Kruse Family Promotion Speech

Below is my the speech I gave at the ceremony for my frocking to Captain:

I’d like to applaud the great reading done by my beautiful children (you can see their remarks below)–when I made Commander 7 years ago only my two oldest knew how to read and it’s so amazing to have all 5 of them up here now.

Finally, I’d like to thank God for blessing me with such an amazing, incredible and beautiful woman.  Emily, what a woman you are!  You are my rock, you inspire me, you encourage me, and I love you. And to our unborn son–I’m so glad you are here.


  • 14 years ago, during our weekly lunch meeting I was discussing decision-making with a mentor of mine named Terry and he took out a piece of paper and drew 4 circles around a small bulls-eye circle with a dot in the center.  

    • He said: I want you to start in that middle bulls-eye circle (that dot is you) and write in a word to represent the most important relationship or identity source to you, and then continue in each circle in order of importance.  

    • God, Emily, Family, Career, Navy (or from an identity perspective: Christian, Husband, Father, naval officer, Foreign Area Officer, etc.

    • He said to me: now Jack, there’s going to be some decisions you face that are easy to know the right answer.  For some decisions, it’ll be clear as day that it contradicts what the Bible lays out.  That’s your bulls-eye.  The bulls eye circles will keep you out of trouble (and jail): should I rob that bank, should I cheat on my taxes

    • For a heck of a lot of decisions though, it won’t be as clear what you should do. This is when those outer circles come into play. If you haven’t thought through your circles, you’ll have no consistency, no integrity with how you face and live your life and lead your family. 

    • Having Emily and my family in those next two circles is why I am standing here today–upon much reflection, it’s been the secret to my…failures.  


  • You see…what I’ve discovered is that a key to a life of joy is to fail.  Specifically, fail where it doesn’t matter as much.  Mind those inner circles and fail in those outer circles.  

  • Annnnd…you can ask most anybody, I’m pretty good at failing.  I gave a similar speech some 7 years ago when I made commander after failing to select the first time around.  And here I am again, having made Captain after failing to be selected for it the first time around.  

  • But what a beautiful failure not making Captain has been for me.  Back two summers ago in 2022, I was anxiously checking the website where they post the promotion results several times a day (or hour).  I thought there was a good chance I would make it and was excited to celebrate with Emily and the kids.  

  • Needless to say, I didn’t make it.  Even when you mind those inner circles, failure in those outer circle can still be a blow.  I was a little sad and shell shocked that weekend and headed into work Monday a little downtrodden.  

  • But what I saw when I came home from work that day meant more than any selection or promotion ever could have meant. It’s a little hard to see in the photo but they’d colored and written letters and taped them to the front window of our house that spelled out: C A P T A I N O F O U R H E A R T S (for the marines here that spells Captain of our hearts)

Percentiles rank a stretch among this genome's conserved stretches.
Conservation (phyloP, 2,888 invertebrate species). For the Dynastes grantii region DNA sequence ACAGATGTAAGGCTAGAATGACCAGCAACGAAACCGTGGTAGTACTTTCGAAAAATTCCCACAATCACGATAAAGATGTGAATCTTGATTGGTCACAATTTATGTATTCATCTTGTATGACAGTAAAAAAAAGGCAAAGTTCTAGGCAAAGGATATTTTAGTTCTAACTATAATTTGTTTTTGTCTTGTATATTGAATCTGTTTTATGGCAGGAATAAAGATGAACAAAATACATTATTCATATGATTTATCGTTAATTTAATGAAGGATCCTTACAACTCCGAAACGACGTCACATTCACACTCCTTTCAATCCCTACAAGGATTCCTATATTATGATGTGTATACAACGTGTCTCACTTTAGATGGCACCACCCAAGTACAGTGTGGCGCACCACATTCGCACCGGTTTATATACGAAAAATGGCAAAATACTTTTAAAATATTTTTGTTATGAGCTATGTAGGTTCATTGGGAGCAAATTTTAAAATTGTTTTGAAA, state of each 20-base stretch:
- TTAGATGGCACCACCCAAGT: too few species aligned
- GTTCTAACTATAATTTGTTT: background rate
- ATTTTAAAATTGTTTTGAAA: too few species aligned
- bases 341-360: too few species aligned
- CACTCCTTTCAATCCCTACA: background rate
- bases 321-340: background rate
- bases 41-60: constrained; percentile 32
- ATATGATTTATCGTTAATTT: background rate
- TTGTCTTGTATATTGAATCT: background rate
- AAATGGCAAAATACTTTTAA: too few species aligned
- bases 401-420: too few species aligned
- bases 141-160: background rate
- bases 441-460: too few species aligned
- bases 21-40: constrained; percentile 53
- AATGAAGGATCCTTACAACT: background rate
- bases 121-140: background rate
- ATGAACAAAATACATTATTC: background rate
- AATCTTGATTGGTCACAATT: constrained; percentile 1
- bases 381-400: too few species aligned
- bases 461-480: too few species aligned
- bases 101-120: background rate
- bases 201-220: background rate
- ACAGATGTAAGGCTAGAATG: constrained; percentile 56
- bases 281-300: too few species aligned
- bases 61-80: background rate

• Mind. those. circles.

  • I walked into the house that day and into that  CIRCLE.  THE circle.  The circle of my wife’s embrace, the circle of the joyful squeals and tight hugs of my children (and brownies–those have a special place orbiting my inner circle).


  • So this is reason the programs on your seats say “Kruse family promotion ceremony”  and not my name.

  • While I may be the one who got promoted–this isn’t for me.  All of this means nothing without my circle.


  • My children recited the names of our family members who served to emphasize the circle of service to country for our family.  I wouldn’t be standing here today if were not for the near mythical esteem with which I held many of these family members growing up (LOOK AT BOARD):

    • My maternal Grandpa Lowell Stockdale– He was a legend as a student here–the first plebe to ever become the Heavyweight Brigade boxing champ and the only plebe in his class to get a varsity N-star.  When it came to the Navy’s rules, he minded his circles and married my grandma while he was still a midshipman here.  Thank God he did or I wouldn’t be standing here today. In the Navy, he was one of the original VF-21 Machbusters, performing some of the first jet-powered carrier landings in the F-9 Cougar back in the early 50’s. But he cut his career short for his family after his oldest son was born with Down Syndrome–he minded his circles.

    • My paternal grandmother was also a devildog, and then a peace corps volunteer and then a hundred other often titilliating lives after that minding her circle.  Her irreverent sense of humor, her love of writing and reading, her dedication to letter-writing–she shaped much of my youth.

    • My dad was also a devildog and I remember growing up thinking that it must be the coolest thing in the world to be a marine and to wear that uniform.  There are four things he did that shaped the man I am today–he loved my mom outwardly and unashamedly (minded his circle), he read a ton of books, he took the time to write me letters (minded that family circle), and he had a practiced disdain for “the rules” (the rules were not part of his circles)

  • All that to say–military service was definitely “in my blood”...

  • BUT

  • When I was sworn in almost 27 years ago outside this building in T-court, I was NOT thinking about actual service to country.  

    • As I raised my right hand out there and bid farewell to my parents, it was part of a rather emotionally removed calculus that I was here for a free education–five years of obligatory military service after graduation seemed a small price to pay.